Oil prices rose by over 2 per cent on Tuesday after China announced it will introduce a $586 billion stimulus package to help stabilize its slowing economy.  Apache photo.

Oil prices reverse Monday’s losses

Oil prices gained over 2 per cent on Tuesday after the Chinese government announced it would introduce a $586 billion stimulus package to boost its slowing economy.

By 3 p.m., EST, benchmark Brent crude had risen $1.37 to $63.06/barrel and US West Texas Intermediate climbed $1.35 to $51.86/barrel.  At one point on Tuesday, US WTI hit $52.18/barrel.

“Some of the fears about the economic slowdown in 2019 seem to have ebbed away,” Gene McGillian, director of market research at Tradition Energy told Reuters. “The market is latching on to news that suggests that the economy may be better than thought.”

On top of the massive stimulus announced by the Chinese government on Sunday, China’s National Development and Reform Commission signalled it may roll out even more fiscal stimulus.  This boosted oil prices on Tuesday after Monday’s losses of over 2 per cent on data showing weakening imports and exports in China.

Also buoying oil prices is the OPEC supply cut agreement which will see participants cut their total production by 1.2 million barrels per day for the first six months of 2019.  The cartel along with other oil producers, including Russia, agreed the plan to rein in global oversupply late last year.

The group will meet on March 17 and 18 to monitor the implementation of the agreement, according to Reuters sources.  They will also meet on April 17 and 18 to discuss a possible extension of the cuts for another six months.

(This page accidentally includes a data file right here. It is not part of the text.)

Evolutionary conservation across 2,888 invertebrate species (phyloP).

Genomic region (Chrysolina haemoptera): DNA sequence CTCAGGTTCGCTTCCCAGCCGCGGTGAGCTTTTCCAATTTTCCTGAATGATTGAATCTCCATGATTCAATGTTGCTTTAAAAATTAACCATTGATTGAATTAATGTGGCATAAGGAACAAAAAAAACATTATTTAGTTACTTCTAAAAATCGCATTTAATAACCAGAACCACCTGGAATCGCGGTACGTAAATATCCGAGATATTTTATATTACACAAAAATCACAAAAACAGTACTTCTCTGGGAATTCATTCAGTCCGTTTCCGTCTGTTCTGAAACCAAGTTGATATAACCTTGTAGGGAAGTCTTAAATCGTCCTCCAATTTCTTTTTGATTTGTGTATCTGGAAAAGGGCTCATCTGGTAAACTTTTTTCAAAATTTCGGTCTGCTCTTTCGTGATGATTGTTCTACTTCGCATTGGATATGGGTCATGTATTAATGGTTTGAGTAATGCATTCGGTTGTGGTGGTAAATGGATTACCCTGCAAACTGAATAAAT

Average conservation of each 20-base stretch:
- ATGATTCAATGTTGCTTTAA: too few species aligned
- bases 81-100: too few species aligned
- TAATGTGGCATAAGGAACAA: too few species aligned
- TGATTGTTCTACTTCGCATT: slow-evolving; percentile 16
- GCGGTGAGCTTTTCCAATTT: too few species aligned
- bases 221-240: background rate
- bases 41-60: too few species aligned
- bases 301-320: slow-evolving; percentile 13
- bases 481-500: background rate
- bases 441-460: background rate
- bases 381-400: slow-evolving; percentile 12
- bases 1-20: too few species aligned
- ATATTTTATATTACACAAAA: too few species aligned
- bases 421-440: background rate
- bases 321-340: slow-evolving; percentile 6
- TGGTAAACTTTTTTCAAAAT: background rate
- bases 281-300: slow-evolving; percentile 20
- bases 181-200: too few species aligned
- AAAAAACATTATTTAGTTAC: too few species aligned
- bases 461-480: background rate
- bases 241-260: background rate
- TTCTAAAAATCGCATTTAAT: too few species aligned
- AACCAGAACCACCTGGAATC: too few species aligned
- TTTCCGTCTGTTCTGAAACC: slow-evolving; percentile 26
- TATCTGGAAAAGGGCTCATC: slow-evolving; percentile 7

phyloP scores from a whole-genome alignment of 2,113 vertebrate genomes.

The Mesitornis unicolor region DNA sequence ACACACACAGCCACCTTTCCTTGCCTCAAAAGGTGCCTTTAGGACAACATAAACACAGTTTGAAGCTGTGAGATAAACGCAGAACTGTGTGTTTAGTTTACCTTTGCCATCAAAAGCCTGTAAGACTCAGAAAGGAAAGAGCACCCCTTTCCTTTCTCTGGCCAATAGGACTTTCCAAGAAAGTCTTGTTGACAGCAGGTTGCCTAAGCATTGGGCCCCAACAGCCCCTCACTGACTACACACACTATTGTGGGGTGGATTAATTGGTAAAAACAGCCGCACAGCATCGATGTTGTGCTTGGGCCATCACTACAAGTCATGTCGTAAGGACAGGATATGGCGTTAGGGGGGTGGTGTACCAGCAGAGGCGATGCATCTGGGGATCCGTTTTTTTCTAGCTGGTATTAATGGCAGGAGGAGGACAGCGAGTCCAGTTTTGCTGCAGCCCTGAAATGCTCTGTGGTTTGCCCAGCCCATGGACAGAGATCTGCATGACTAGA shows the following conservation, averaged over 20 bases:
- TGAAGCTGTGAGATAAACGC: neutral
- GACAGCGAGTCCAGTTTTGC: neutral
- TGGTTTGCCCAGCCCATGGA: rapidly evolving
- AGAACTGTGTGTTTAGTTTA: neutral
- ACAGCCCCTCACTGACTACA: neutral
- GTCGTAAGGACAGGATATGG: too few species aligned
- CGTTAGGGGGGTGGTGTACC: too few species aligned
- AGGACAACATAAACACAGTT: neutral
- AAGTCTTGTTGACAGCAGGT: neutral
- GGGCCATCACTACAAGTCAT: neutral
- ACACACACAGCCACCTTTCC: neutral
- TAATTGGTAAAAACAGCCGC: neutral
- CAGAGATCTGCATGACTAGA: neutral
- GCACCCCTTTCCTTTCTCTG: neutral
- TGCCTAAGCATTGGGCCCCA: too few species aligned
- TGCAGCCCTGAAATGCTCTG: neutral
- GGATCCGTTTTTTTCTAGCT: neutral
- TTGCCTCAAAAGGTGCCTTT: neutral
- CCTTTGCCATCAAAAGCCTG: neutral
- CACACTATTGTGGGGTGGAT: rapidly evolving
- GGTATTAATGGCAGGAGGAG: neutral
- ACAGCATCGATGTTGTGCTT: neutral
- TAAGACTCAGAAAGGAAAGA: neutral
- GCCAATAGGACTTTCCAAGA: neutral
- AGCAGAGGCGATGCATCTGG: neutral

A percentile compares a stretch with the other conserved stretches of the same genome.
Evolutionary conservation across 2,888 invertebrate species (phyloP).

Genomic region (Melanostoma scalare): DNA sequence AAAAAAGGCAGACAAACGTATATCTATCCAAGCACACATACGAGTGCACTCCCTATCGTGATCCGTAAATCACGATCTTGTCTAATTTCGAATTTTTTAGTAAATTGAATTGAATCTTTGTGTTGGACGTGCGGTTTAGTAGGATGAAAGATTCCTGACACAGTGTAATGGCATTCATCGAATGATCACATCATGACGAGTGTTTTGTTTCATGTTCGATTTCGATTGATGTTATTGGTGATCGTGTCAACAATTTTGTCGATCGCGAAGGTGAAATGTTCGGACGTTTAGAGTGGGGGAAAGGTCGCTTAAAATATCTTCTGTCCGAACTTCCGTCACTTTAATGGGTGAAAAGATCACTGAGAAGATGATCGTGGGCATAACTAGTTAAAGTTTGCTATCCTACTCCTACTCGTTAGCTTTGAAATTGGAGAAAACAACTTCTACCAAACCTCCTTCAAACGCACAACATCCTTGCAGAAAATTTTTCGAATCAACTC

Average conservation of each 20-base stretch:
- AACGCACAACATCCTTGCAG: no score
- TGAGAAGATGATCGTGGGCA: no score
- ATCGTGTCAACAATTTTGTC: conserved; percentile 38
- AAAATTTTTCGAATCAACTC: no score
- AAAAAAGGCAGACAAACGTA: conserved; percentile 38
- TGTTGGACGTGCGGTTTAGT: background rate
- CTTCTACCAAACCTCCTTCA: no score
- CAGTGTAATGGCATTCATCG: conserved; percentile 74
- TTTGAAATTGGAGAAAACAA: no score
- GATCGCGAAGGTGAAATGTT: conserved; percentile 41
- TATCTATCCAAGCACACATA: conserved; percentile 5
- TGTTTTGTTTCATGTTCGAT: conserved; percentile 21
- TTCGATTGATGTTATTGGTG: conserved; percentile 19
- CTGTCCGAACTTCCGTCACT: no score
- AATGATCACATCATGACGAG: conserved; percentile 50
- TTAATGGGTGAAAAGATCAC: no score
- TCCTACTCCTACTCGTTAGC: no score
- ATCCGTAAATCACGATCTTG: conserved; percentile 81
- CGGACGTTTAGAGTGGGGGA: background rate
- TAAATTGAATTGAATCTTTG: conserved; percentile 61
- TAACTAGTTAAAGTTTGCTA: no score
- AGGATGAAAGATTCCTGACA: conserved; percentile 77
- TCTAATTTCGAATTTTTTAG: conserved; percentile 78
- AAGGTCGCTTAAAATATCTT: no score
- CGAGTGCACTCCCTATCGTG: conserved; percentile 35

Along with the OPEC cuts, the number of drilling rigs in the United States fell last week to 873.  As well, participants in a Reuters survey expect US Energy Information Administration data scheduled to be released on Wednesday will show US crude inventories fell last week.

On Saturday, the US Special Representative for Iran, Brian Hook, announced that Washington is not looking to grant any more waivers to Iran’s oil-buying customers.  This would likely result in less Iranian crude hitting the market.

Last November, the Trump administration granted waivers to a number of Iran’s largest customers.  The Trump administration announced sanctions on Iranian crude exports in May 2018, after Washington walked away from the Iran nuclear deal.

World stock markets and oil prices have been bolstered recently on trade talks between the United States and China continue.  Despite the progress, fears about slowing global growth continue to weigh heavily on the market.

“It would seem that the market is having a rather hard time making up its mind as to which story to believe in,” consultancy JBC Energy said.